124. THE MODEL APARTMENT
As I left 59E59, where I’d just seen Primary Stages’ revival of Donald Margulies’s THE MODEL APARTMENT, a drama about Holocaust survivors, I overheard another theatergoer complaining to his companion about the surfeit of plays about what happened to the Jews well over half a century ago, when there are much more recent genocidal catastrophes that go unnoticed by contemporary dramatists. He may have had a point, but for many New York playgoers, at any rate, the Holocaust remains a lingering sore that refuses to heal. Besides, there seem to be few playwrights around writing interesting plays about Rwanda, for example, or audiences clamoring to see them.
Kathryn Grody and Mark Blum. Photo: James Leynse.
In Mr. Margulies’s play, written in 1988 but not premiered until 1995, when its run was cut short by an actor’s unexpected departure, Max (Mark Blum) and Lola (Kathryn Grody) are an aging, Yiddish-accented Jewish couple from Brooklyn who have been trying to escape their wartime memories, while simultaneously reliving them, ever since they emigrated here. They’ve raised a daughter, Debby (Diane Davis), seen as the product of their horrendous experiences, Lola’s in the Bergen-Belsen concentration camp, Max’s as a fugitive hiding out in the woods. Debby, a morbidly obese, mentally unstable (but not stupid) woman has become such a burden that Max and Lola have slipped silently out of Brooklyn to leave her behind so they can occupy a condo they’ve bought in Florida and live out their retirement in peace.
The futility of this dream starts coming into focus when they have to stay in a model apartment while their own condo is being finished. The model, you see, is a fake, meant only for show, and about the only thing that works are the lights, toilet, and sofa-bed. The TV has no tube, the fridge has no outlet, the ashtray and candlesticks are glued down. Moreover, unlike the one-bedroom place Max and Lola bought, this one is a studio. But, for all their disappointment, Max and Lola are survivors; they’ve seen far worse and are ready to accept their lot for a few days when—bam—their idyll is instantly destroyed by the unwanted intrusion of Debby, loud, vulgar, and prone to spouting stories laced with Nazi references: she’s left her institution and is off her meds.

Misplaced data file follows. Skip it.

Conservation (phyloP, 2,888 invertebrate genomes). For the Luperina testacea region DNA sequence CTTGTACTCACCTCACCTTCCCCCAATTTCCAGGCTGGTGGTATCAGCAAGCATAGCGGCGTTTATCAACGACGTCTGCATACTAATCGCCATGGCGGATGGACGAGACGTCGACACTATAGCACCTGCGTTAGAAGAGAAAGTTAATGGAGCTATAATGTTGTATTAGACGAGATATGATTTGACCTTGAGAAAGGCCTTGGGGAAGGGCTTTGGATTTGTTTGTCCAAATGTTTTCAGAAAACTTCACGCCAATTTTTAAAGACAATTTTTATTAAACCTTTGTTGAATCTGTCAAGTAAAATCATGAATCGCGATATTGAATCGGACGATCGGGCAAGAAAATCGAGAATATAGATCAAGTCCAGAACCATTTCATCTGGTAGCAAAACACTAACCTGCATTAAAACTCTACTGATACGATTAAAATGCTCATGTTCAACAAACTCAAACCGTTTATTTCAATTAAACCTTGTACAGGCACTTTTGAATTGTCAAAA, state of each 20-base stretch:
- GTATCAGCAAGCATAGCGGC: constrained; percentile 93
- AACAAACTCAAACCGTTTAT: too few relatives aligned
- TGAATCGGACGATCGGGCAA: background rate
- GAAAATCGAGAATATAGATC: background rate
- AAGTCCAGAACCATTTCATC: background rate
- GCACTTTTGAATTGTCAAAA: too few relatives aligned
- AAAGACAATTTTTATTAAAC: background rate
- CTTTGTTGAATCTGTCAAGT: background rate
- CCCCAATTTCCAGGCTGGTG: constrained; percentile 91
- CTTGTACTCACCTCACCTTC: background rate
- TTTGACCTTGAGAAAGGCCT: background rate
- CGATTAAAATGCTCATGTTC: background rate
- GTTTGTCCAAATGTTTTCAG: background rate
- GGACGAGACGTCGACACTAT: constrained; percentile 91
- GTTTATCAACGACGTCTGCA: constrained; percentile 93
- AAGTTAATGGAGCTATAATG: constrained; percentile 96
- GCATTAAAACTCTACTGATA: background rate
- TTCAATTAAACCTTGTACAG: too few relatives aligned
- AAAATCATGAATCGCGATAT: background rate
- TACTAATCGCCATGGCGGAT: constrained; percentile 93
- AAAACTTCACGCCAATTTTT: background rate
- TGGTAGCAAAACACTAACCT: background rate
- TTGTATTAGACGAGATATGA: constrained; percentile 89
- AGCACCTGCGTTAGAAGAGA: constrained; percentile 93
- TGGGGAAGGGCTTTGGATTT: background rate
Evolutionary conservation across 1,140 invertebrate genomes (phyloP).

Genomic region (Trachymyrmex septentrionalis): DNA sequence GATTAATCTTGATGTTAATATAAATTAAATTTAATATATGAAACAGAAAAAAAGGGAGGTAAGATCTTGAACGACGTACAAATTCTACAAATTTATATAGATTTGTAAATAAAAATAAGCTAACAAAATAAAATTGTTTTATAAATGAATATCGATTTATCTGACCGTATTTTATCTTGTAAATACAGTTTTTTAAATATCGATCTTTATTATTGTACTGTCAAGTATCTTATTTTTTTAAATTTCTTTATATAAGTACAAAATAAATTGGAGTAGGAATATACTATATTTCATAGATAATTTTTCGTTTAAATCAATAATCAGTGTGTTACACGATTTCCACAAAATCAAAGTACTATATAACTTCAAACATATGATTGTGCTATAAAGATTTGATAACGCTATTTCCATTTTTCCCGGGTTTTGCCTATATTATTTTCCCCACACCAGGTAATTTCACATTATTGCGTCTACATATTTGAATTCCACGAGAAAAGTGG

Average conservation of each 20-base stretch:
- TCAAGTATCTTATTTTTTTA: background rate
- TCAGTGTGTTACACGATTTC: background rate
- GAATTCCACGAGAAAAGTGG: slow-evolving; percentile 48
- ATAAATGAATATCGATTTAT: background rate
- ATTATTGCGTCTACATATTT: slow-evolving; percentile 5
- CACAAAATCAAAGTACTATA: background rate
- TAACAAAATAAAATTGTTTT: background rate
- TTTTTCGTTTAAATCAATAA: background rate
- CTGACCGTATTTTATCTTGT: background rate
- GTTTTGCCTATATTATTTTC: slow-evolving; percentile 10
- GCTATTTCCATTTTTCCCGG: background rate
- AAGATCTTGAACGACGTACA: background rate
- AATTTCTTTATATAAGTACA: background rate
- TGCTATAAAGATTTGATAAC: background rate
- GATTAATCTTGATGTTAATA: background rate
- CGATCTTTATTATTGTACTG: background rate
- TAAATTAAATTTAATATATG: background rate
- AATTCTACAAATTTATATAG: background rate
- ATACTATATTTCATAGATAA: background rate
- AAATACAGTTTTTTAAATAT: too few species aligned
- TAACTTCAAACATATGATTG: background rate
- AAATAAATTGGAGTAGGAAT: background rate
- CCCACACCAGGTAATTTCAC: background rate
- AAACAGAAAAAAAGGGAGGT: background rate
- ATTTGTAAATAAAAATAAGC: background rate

Diane Davis, left, and Kathryn Grody. Photo: James Leynse.
Lola tries to remain calm and motherly, for all her distress, and does her best with the obstreperous Lola, who got their address from a neighbor and drove down on her own. Max, though, keeps trying to hide from his responsibilities; he escapes to bed, as if he could hide there silently, the way he did from the Germans. But Debby is only one unwelcome presence in the couple’s search for peace, for soon the apartment becomes a refuge for Neil (Hubert Point-du Jour), a homeless black man who is Debbie’s lover, and who begins to have noisy sex with her right after he arrives; while not a dangerous presence, he is a disruptive one, and does physical damage to the pristine apartment Max and Lola were told to take good care of.